Speed enthusiasts have considered the GT-R the ultimate in speed and performance. The car’s power, performance and sleek styling have made it a sought-after collectible, too. A 10-year old GT-R recently sold at auction for over a half-million dollars.
Among all the “out of reach” sports cars, this one is probably one of the few you may come across. Nissan’s strong foothold in the US market has hopeful turbocharger fans waiting on a less expensive, still powerful car from the Japanese auto manufacturer.
(Photo Courtesy of Porsche)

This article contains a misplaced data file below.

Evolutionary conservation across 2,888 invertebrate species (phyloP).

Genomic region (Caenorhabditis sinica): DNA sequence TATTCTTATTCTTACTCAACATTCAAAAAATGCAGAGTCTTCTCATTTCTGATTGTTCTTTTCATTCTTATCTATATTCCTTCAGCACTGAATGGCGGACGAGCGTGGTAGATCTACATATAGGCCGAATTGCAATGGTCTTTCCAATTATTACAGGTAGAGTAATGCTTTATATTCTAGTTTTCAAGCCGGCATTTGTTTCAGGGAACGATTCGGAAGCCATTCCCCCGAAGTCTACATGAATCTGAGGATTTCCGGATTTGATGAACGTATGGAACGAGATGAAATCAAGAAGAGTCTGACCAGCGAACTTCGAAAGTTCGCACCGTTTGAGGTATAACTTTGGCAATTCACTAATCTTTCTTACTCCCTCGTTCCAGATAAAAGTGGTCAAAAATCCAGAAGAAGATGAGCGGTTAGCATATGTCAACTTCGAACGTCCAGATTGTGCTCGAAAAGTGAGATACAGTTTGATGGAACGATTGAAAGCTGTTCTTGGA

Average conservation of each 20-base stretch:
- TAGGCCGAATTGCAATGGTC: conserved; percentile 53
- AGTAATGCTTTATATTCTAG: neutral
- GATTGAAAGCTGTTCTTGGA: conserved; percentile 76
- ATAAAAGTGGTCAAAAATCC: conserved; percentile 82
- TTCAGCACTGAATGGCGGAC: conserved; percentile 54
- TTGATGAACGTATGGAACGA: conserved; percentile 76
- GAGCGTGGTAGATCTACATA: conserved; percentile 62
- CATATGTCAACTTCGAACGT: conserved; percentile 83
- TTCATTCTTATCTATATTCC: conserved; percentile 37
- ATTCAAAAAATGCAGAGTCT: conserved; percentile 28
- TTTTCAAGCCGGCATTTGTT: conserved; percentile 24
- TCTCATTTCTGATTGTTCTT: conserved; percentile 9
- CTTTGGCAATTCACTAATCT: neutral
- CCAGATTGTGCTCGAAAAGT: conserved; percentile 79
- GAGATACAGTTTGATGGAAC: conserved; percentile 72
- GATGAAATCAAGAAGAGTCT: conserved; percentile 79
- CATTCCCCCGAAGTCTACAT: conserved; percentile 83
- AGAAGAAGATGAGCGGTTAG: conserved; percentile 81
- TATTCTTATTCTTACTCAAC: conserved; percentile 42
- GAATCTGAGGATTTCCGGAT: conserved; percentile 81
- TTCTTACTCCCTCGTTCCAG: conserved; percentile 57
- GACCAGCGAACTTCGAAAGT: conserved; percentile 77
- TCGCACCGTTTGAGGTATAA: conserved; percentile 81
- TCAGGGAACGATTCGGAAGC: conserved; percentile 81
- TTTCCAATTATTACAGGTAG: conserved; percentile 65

Do you have an extra $263,000 sitting around? Love the sound of a 4.8 liter engine with 570 horsepower? The Panamera Exclusive might be your ride. This ultra-luxurious “limo” redefines elegance to the very core, with one of the most powerful turbo engines available anywhere in the world. A host of high-end interior appointments are also available, including full multi-media capability. This car would be perfect for the German businessman who needs to get across the Autobahn at 150 mph while setting up a sales meeting with colleagues.
Interested in the Panamera? You’ll have to act fast – almost as fast as the Panamera going full-throttle. Only 100 will be manufactured, and the price tag figures to climb as more are taken off the market.
(Photo Courtesy of M93 via Wikimedia Commons)